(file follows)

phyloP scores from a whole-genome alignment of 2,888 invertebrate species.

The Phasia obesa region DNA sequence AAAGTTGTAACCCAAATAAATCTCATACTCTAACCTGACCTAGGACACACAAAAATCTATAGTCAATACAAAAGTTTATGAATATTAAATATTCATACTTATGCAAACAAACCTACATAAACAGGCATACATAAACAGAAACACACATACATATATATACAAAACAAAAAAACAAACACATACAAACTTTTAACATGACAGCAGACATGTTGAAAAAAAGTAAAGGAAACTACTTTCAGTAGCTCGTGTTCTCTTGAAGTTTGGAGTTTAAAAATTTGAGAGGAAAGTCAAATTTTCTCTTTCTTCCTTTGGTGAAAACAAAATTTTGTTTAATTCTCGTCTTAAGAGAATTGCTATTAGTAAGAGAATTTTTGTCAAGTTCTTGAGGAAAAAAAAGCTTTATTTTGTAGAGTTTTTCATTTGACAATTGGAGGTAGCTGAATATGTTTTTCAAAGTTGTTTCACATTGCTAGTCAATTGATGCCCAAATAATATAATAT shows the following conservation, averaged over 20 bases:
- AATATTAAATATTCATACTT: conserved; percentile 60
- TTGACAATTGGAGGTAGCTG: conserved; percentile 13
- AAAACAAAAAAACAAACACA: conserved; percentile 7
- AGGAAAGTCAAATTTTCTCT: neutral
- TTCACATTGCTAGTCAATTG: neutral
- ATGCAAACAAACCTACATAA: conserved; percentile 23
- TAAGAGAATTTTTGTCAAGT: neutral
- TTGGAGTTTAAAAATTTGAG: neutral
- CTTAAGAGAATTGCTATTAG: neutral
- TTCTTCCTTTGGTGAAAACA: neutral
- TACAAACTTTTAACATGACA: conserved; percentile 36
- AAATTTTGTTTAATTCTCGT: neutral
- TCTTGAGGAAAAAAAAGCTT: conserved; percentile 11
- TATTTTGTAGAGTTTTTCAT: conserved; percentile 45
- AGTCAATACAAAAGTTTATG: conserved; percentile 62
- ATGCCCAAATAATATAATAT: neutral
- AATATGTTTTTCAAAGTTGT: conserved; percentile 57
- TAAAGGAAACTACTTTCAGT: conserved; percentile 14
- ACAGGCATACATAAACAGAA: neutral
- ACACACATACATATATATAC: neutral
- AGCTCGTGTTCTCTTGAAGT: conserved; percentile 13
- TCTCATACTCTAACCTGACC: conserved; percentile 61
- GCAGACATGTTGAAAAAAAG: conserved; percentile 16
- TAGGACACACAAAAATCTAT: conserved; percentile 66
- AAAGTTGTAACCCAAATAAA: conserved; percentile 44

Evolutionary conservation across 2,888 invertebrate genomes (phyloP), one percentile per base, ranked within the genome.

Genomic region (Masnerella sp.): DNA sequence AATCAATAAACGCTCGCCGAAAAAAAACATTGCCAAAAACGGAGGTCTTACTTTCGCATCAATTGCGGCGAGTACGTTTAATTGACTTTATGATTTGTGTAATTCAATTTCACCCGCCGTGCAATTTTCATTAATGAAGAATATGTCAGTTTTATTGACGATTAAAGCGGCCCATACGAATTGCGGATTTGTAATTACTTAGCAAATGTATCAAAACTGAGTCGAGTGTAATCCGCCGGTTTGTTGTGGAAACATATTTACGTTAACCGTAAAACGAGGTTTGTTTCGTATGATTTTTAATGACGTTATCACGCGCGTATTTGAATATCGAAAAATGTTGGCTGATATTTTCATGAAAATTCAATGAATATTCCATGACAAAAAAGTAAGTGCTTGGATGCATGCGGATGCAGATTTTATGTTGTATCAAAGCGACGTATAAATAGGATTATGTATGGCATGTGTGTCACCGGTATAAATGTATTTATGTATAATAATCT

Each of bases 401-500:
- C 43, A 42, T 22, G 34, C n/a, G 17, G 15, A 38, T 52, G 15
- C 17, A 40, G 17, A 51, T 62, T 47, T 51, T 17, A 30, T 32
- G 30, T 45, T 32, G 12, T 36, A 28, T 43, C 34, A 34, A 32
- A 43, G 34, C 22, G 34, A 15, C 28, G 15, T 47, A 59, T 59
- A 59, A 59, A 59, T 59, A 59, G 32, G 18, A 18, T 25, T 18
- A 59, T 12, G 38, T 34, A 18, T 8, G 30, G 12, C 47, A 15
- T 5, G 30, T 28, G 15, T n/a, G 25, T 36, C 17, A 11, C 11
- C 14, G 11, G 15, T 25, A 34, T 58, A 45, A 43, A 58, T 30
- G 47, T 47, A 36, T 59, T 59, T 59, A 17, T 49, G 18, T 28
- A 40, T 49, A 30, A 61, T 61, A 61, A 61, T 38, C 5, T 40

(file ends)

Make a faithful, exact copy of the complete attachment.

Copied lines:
phyloP scores from a whole-genome alignment of 2,888 invertebrate species.

The Phasia obesa region DNA sequence AAAGTTGTAACCCAAATAAATCTCATACTCTAACCTGACCTAGGACACACAAAAATCTATAGTCAATACAAAAGTTTATGAATATTAAATATTCATACTTATGCAAACAAACCTACATAAACAGGCATACATAAACAGAAACACACATACATATATATACAAAACAAAAAAACAAACACATACAAACTTTTAACATGACAGCAGACATGTTGAAAAAAAGTAAAGGAAACTACTTTCAGTAGCTCGTGTTCTCTTGAAGTTTGGAGTTTAAAAATTTGAGAGGAAAGTCAAATTTTCTCTTTCTTCCTTTGGTGAAAACAAAATTTTGTTTAATTCTCGTCTTAAGAGAATTGCTATTAGTAAGAGAATTTTTGTCAAGTTCTTGAGGAAAAAAAAGCTTTATTTTGTAGAGTTTTTCATTTGACAATTGGAGGTAGCTGAATATGTTTTTCAAAGTTGTTTCACATTGCTAGTCAATTGATGCCCAAATAATATAATAT shows the following conservation, averaged over 20 bases:
- AATATTAAATATTCATACTT: conserved; percentile 60
- TTGACAATTGGAGGTAGCTG: conserved; percentile 13
- AAAACAAAAAAACAAACACA: conserved; percentile 7
- AGGAAAGTCAAATTTTCTCT: neutral
- TTCACATTGCTAGTCAATTG: neutral
- ATGCAAACAAACCTACATAA: conserved; percentile 23
- TAAGAGAATTTTTGTCAAGT: neutral
- TTGGAGTTTAAAAATTTGAG: neutral
- CTTAAGAGAATTGCTATTAG: neutral
- TTCTTCCTTTGGTGAAAACA: neutral
- TACAAACTTTTAACATGACA: conserved; percentile 36
- AAATTTTGTTTAATTCTCGT: neutral
- TCTTGAGGAAAAAAAAGCTT: conserved; percentile 11
- TATTTTGTAGAGTTTTTCAT: conserved; percentile 45
- AGTCAATACAAAAGTTTATG: conserved; percentile 62
- ATGCCCAAATAATATAATAT: neutral
- AATATGTTTTTCAAAGTTGT: conserved; percentile 57
- TAAAGGAAACTACTTTCAGT: conserved; percentile 14
- ACAGGCATACATAAACAGAA: neutral
- ACACACATACATATATATAC: neutral
- AGCTCGTGTTCTCTTGAAGT: conserved; percentile 13
- TCTCATACTCTAACCTGACC: conserved; percentile 61
- GCAGACATGTTGAAAAAAAG: conserved; percentile 16
- TAGGACACACAAAAATCTAT: conserved; percentile 66
- AAAGTTGTAACCCAAATAAA: conserved; percentile 44

Evolutionary conservation across 2,888 invertebrate genomes (phyloP), one percentile per base, ranked within the genome.

Genomic region (Masnerella sp.): DNA sequence AATCAATAAACGCTCGCCGAAAAAAAACATTGCCAAAAACGGAGGTCTTACTTTCGCATCAATTGCGGCGAGTACGTTTAATTGACTTTATGATTTGTGTAATTCAATTTCACCCGCCGTGCAATTTTCATTAATGAAGAATATGTCAGTTTTATTGACGATTAAAGCGGCCCATACGAATTGCGGATTTGTAATTACTTAGCAAATGTATCAAAACTGAGTCGAGTGTAATCCGCCGGTTTGTTGTGGAAACATATTTACGTTAACCGTAAAACGAGGTTTGTTTCGTATGATTTTTAATGACGTTATCACGCGCGTATTTGAATATCGAAAAATGTTGGCTGATATTTTCATGAAAATTCAATGAATATTCCATGACAAAAAAGTAAGTGCTTGGATGCATGCGGATGCAGATTTTATGTTGTATCAAAGCGACGTATAAATAGGATTATGTATGGCATGTGTGTCACCGGTATAAATGTATTTATGTATAATAATCT

Each of bases 401-500:
- C 43, A 42, T 22, G 34, C n/a, G 17, G 15, A 38, T 52, G 15
- C 17, A 40, G 17, A 51, T 62, T 47, T 51, T 17, A 30, T 32
- G 30, T 45, T 32, G 12, T 36, A 28, T 43, C 34, A 34, A 32
- A 43, G 34, C 22, G 34, A 15, C 28, G 15, T 47, A 59, T 59
- A 59, A 59, A 59, T 59, A 59, G 32, G 18, A 18, T 25, T 18
- A 59, T 12, G 38, T 34, A 18, T 8, G 30, G 12, C 47, A 15
- T 5, G 30, T 28, G 15, T n/a, G 25, T 36, C 17, A 11, C 11
- C 14, G 11, G 15, T 25, A 34, T 58, A 45, A 43, A 58, T 30
- G 47, T 47, A 36, T 59, T 59, T 59, A 17, T 49, G 18, T 28
- A 40, T 49, A 30, A 61, T 61, A 61, A 61, T 38, C 5, T 40